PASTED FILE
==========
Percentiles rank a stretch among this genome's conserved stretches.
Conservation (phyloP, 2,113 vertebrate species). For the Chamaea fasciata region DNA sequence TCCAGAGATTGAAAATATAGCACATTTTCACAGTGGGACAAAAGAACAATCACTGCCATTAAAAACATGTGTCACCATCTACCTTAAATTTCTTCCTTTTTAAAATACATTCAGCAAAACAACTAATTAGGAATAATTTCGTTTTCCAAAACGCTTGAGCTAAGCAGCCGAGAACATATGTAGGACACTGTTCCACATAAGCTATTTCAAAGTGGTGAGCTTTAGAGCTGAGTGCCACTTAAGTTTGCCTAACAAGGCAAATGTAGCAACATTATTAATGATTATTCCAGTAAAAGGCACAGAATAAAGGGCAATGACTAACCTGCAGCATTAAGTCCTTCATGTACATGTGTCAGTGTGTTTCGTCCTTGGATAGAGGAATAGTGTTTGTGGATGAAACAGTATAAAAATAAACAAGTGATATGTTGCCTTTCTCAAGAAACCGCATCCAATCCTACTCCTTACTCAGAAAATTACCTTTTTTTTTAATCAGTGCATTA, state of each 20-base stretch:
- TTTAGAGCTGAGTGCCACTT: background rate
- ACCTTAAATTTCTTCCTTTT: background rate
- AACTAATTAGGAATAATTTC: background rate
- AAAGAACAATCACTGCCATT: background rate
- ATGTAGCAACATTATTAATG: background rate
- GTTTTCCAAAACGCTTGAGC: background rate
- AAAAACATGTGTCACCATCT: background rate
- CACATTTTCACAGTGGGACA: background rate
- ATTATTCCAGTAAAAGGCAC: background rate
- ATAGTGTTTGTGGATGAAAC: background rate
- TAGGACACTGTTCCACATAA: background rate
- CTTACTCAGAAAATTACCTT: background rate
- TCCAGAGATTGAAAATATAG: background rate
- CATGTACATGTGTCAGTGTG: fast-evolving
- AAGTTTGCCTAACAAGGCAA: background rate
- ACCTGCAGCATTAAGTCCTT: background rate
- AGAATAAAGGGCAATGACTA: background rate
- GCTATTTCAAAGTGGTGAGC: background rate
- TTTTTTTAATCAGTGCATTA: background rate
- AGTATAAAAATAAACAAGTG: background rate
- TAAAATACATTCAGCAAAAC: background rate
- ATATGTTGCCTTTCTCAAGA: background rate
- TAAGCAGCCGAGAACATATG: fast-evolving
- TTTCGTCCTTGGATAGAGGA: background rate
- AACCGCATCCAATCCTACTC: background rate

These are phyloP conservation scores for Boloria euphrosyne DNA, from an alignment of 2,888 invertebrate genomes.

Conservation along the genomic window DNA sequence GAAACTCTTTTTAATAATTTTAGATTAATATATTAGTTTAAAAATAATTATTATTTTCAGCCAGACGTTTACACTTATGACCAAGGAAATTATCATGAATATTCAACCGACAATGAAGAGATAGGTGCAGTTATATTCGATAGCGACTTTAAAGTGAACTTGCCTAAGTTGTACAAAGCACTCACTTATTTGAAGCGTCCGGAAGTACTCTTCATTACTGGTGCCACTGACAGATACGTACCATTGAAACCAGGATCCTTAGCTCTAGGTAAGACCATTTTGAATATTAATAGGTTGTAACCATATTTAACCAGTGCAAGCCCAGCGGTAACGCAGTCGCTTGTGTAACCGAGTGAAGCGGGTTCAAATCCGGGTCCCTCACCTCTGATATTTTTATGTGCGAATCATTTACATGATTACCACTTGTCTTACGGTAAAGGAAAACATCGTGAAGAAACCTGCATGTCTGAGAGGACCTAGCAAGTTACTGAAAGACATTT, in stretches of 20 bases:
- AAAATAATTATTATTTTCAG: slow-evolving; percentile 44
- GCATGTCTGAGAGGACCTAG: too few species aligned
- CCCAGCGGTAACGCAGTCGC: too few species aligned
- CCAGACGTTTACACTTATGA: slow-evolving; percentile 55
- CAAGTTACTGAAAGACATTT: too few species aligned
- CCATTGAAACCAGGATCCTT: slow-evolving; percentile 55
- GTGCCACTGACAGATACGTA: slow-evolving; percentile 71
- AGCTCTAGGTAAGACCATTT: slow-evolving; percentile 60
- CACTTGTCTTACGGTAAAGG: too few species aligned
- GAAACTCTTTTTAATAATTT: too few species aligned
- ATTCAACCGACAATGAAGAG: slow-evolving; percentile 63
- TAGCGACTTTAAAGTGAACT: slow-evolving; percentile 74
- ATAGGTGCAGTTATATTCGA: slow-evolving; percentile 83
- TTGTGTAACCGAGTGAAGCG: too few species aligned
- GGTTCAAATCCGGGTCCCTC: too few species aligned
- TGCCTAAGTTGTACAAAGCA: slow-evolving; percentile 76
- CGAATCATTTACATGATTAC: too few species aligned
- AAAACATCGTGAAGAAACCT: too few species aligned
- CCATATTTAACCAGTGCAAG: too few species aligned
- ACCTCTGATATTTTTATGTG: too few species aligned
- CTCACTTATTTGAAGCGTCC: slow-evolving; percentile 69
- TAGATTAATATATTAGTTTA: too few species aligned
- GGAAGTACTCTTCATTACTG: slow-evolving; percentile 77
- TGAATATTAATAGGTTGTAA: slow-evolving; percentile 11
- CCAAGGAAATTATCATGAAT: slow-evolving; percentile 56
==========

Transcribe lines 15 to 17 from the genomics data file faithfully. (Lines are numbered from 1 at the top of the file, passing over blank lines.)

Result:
- TCCAGAGATTGAAAATATAG: background rate
- CATGTACATGTGTCAGTGTG: fast-evolving
- AAGTTTGCCTAACAAGGCAA: background rate